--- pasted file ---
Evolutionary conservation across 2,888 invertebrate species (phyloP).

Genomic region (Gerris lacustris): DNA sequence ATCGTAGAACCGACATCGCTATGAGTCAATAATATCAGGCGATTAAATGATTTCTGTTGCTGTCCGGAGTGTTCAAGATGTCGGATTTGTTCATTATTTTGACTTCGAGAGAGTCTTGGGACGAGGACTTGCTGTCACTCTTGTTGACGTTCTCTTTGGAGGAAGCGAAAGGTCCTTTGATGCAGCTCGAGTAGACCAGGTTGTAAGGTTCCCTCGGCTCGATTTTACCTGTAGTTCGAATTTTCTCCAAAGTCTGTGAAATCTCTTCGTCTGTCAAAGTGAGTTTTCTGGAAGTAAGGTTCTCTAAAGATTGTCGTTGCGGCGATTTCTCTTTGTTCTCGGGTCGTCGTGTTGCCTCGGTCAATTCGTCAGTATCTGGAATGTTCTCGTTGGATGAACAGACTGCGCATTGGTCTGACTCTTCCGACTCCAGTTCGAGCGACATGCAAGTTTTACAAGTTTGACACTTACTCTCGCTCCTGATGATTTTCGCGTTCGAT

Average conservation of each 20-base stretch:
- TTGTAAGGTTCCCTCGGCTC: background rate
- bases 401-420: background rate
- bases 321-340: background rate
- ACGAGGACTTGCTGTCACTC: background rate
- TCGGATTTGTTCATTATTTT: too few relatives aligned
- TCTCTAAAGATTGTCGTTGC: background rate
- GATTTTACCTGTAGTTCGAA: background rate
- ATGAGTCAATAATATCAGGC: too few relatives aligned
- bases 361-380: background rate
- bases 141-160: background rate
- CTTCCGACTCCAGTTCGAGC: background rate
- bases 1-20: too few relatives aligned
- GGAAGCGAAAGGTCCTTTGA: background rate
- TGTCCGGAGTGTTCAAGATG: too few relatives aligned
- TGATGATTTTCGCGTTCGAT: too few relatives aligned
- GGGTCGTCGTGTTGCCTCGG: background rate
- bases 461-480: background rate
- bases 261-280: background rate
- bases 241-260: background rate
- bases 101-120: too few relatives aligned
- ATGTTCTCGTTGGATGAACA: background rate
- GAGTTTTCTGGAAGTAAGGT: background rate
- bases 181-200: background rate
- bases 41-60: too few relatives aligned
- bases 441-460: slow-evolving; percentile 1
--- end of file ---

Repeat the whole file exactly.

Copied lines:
Evolutionary conservation across 2,888 invertebrate species (phyloP).

Genomic region (Gerris lacustris): DNA sequence ATCGTAGAACCGACATCGCTATGAGTCAATAATATCAGGCGATTAAATGATTTCTGTTGCTGTCCGGAGTGTTCAAGATGTCGGATTTGTTCATTATTTTGACTTCGAGAGAGTCTTGGGACGAGGACTTGCTGTCACTCTTGTTGACGTTCTCTTTGGAGGAAGCGAAAGGTCCTTTGATGCAGCTCGAGTAGACCAGGTTGTAAGGTTCCCTCGGCTCGATTTTACCTGTAGTTCGAATTTTCTCCAAAGTCTGTGAAATCTCTTCGTCTGTCAAAGTGAGTTTTCTGGAAGTAAGGTTCTCTAAAGATTGTCGTTGCGGCGATTTCTCTTTGTTCTCGGGTCGTCGTGTTGCCTCGGTCAATTCGTCAGTATCTGGAATGTTCTCGTTGGATGAACAGACTGCGCATTGGTCTGACTCTTCCGACTCCAGTTCGAGCGACATGCAAGTTTTACAAGTTTGACACTTACTCTCGCTCCTGATGATTTTCGCGTTCGAT

Average conservation of each 20-base stretch:
- TTGTAAGGTTCCCTCGGCTC: background rate
- bases 401-420: background rate
- bases 321-340: background rate
- ACGAGGACTTGCTGTCACTC: background rate
- TCGGATTTGTTCATTATTTT: too few relatives aligned
- TCTCTAAAGATTGTCGTTGC: background rate
- GATTTTACCTGTAGTTCGAA: background rate
- ATGAGTCAATAATATCAGGC: too few relatives aligned
- bases 361-380: background rate
- bases 141-160: background rate
- CTTCCGACTCCAGTTCGAGC: background rate
- bases 1-20: too few relatives aligned
- GGAAGCGAAAGGTCCTTTGA: background rate
- TGTCCGGAGTGTTCAAGATG: too few relatives aligned
- TGATGATTTTCGCGTTCGAT: too few relatives aligned
- GGGTCGTCGTGTTGCCTCGG: background rate
- bases 461-480: background rate
- bases 261-280: background rate
- bases 241-260: background rate
- bases 101-120: too few relatives aligned
- ATGTTCTCGTTGGATGAACA: background rate
- GAGTTTTCTGGAAGTAAGGT: background rate
- bases 181-200: background rate
- bases 41-60: too few relatives aligned
- bases 441-460: slow-evolving; percentile 1